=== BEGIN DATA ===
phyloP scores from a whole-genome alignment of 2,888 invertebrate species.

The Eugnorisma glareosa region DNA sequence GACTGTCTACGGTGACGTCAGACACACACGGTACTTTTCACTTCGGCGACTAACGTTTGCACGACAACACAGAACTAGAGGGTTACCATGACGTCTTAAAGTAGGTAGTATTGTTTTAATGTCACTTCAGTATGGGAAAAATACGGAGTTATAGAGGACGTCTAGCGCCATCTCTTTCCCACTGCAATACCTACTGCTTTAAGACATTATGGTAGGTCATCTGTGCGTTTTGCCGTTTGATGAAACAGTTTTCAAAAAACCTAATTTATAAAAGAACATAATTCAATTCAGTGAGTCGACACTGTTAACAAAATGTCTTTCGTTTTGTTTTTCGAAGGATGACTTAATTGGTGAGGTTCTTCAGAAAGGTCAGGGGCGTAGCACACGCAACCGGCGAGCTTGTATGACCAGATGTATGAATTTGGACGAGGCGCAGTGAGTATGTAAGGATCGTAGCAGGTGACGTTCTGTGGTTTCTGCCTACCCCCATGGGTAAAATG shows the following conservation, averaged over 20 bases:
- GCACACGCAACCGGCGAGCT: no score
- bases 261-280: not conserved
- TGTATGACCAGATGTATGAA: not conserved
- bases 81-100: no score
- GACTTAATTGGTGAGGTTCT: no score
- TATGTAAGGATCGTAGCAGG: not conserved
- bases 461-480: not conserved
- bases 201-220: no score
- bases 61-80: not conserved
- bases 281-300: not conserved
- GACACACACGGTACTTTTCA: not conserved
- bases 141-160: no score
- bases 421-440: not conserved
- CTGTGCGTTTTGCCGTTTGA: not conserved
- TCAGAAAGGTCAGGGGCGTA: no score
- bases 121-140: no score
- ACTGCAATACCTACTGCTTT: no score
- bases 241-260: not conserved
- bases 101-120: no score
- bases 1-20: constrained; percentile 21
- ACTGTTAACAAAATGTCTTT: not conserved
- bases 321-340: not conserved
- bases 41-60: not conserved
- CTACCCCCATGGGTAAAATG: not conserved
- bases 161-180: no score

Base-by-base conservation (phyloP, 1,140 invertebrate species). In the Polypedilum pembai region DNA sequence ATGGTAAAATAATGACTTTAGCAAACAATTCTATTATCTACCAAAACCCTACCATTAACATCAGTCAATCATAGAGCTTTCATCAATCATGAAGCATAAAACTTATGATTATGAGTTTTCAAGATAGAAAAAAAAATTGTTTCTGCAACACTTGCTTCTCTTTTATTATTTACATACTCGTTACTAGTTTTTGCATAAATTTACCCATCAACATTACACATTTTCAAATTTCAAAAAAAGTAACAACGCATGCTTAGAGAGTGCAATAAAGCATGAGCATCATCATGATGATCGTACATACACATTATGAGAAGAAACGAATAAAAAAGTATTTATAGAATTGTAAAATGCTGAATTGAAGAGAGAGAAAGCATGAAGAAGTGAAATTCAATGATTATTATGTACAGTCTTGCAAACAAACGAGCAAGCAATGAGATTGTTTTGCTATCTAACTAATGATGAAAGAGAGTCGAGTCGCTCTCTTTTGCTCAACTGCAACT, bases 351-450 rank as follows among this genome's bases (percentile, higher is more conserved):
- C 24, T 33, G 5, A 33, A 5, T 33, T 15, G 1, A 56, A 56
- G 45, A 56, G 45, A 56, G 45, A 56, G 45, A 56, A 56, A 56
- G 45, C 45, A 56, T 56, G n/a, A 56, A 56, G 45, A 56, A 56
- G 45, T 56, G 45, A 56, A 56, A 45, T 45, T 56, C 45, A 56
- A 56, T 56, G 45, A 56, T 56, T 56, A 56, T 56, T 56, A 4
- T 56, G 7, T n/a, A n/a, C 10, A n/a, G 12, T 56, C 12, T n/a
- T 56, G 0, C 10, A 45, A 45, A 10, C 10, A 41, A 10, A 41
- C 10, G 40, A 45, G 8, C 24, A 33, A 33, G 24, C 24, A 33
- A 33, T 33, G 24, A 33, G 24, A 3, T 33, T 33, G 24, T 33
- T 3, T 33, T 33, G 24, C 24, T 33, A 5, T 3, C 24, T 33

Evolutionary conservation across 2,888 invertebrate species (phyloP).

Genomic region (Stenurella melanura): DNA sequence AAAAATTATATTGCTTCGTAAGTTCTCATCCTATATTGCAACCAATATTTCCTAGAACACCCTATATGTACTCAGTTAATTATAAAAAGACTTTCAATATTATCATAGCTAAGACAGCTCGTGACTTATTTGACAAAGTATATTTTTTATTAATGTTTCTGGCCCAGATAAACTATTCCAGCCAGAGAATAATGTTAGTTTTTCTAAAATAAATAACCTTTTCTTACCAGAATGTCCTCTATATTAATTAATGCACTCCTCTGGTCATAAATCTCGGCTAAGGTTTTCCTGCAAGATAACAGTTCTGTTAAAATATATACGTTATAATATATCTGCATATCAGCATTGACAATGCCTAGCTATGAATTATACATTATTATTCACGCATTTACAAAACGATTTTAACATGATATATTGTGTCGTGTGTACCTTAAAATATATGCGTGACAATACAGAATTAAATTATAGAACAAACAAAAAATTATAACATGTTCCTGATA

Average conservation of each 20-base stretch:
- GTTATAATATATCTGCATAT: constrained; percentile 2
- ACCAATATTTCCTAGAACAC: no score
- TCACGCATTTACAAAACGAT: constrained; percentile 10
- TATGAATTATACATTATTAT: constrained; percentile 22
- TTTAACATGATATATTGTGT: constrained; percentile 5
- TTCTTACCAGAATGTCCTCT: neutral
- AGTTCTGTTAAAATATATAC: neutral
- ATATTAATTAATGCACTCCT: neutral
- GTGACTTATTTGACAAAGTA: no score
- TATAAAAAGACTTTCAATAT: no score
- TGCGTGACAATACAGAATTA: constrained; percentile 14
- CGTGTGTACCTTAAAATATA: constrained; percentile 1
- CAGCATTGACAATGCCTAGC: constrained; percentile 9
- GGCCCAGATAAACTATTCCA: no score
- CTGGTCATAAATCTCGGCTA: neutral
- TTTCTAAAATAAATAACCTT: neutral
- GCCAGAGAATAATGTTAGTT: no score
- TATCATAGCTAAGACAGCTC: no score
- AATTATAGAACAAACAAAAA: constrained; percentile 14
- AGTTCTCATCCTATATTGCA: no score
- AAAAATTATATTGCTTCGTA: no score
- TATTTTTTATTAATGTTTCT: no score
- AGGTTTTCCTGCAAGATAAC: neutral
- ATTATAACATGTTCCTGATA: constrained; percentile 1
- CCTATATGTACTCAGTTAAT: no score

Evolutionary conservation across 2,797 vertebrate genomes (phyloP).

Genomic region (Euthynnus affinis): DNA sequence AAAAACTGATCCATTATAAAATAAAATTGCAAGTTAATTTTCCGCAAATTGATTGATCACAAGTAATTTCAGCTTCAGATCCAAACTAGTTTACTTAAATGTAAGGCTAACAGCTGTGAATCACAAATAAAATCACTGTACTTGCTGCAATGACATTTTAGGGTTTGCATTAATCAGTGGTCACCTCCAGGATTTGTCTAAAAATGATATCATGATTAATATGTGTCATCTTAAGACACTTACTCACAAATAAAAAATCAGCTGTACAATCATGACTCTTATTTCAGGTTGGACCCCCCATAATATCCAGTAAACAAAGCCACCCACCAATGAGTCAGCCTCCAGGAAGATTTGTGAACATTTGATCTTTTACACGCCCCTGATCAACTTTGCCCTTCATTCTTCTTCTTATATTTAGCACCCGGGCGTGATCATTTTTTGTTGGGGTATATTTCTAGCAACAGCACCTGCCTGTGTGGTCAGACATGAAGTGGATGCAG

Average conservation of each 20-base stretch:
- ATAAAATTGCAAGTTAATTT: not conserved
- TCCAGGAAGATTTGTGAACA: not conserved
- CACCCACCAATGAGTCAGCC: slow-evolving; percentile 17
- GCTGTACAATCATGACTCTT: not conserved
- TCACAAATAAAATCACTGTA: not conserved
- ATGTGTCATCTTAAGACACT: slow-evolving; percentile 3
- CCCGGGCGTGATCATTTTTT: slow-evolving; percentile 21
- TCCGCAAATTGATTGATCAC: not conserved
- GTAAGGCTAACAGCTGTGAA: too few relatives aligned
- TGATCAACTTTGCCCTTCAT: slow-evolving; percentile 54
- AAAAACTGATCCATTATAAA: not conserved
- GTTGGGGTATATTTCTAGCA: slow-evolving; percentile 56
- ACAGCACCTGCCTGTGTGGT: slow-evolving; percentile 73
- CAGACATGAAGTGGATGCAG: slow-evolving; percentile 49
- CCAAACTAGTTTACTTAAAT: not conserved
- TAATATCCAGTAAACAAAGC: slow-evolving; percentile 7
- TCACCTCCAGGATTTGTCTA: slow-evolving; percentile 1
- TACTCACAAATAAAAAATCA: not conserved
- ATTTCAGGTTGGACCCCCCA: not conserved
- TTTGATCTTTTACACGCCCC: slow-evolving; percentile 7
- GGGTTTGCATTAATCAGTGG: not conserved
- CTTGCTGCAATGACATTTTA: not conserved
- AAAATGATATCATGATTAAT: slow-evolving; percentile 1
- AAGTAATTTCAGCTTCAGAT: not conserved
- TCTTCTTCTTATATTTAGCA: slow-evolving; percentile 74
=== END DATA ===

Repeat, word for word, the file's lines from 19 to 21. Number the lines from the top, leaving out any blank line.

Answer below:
- ACTGCAATACCTACTGCTTT: no score
- bases 241-260: not conserved
- bases 101-120: no score